One of the concerns that we have about our food (beyond the use of pesticides) is how fresh the vegetables we eat are.
In Goa, most of what we eat is coming a fair way before it reaches our tables – and the thing to worry about is how much of that freshness is lost before we consume it.
Admittedly, the issue of freshness is difficult to quantify in terms of the nutritional value of the food. There are a wide range of highly conflicting views on the relative performance of fresh, refrigerated and flash-frozen produce (results of studies depend on who sponsored them). However, as growers it provides us with an opportunity and also forces us to make decisions and set benchmarks for getting our produce across to the markets.
Clearly most of us can evaluate the freshness of leafy vegetables and herbs — palak, methi, dhaniya, lettuce — much better than we can the freshness of other vegetables like brinjals, pumpkins and tomatoes. Obviously this is because the loss of moisture is quicker and more visible. But the fact is that even refrigeration doesn’t necessarily eliminate – because the ‘fridge’ tends to dehydrate produce too (try it). Even organically grown food – which tends to have less excess moisture and therefore age better – cannot escape this reality.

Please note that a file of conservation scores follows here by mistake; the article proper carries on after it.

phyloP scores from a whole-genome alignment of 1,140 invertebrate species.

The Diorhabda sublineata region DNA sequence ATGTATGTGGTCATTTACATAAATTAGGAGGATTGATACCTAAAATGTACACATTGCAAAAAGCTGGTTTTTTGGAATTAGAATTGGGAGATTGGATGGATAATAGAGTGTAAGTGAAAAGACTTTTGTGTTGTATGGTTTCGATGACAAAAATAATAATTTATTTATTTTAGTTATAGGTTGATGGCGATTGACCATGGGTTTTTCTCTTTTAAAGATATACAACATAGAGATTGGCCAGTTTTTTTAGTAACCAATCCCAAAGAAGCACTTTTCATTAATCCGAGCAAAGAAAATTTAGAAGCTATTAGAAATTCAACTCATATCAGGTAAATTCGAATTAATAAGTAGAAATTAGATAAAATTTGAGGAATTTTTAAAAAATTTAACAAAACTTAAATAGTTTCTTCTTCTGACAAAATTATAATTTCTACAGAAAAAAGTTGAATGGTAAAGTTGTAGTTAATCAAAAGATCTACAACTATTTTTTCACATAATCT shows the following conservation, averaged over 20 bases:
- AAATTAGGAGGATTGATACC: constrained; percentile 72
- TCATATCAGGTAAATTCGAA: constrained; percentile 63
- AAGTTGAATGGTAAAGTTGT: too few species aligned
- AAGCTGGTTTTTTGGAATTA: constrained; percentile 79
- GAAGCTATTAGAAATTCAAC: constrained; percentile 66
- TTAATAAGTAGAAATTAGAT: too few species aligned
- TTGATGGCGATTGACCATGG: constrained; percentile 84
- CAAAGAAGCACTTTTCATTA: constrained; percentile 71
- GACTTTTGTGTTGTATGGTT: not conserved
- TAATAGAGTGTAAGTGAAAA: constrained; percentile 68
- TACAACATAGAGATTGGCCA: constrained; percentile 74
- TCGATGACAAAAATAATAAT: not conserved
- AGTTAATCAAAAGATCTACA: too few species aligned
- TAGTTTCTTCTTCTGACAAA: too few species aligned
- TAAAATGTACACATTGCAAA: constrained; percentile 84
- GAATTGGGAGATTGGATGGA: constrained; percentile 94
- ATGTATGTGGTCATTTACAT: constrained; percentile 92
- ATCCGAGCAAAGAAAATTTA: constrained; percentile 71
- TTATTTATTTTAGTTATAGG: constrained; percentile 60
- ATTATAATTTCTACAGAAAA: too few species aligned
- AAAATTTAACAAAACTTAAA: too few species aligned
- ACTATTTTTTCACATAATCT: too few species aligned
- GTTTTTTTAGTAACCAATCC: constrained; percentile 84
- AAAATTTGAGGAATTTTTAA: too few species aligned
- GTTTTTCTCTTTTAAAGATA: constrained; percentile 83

Our conclusion for produce on our farms is:
- The fresher the better, especially for leafy produce – its clearly better.
- How fresh? We’ve set ourselves a benchmark of 3 hours from our harvest to our outlets
- Freshness is at least as important as organic (especially for leafy vegetables)
- Grow in Panjim, to sell in Panjim (no exports for leafys)
- If you want to go to new markets, take your farm with you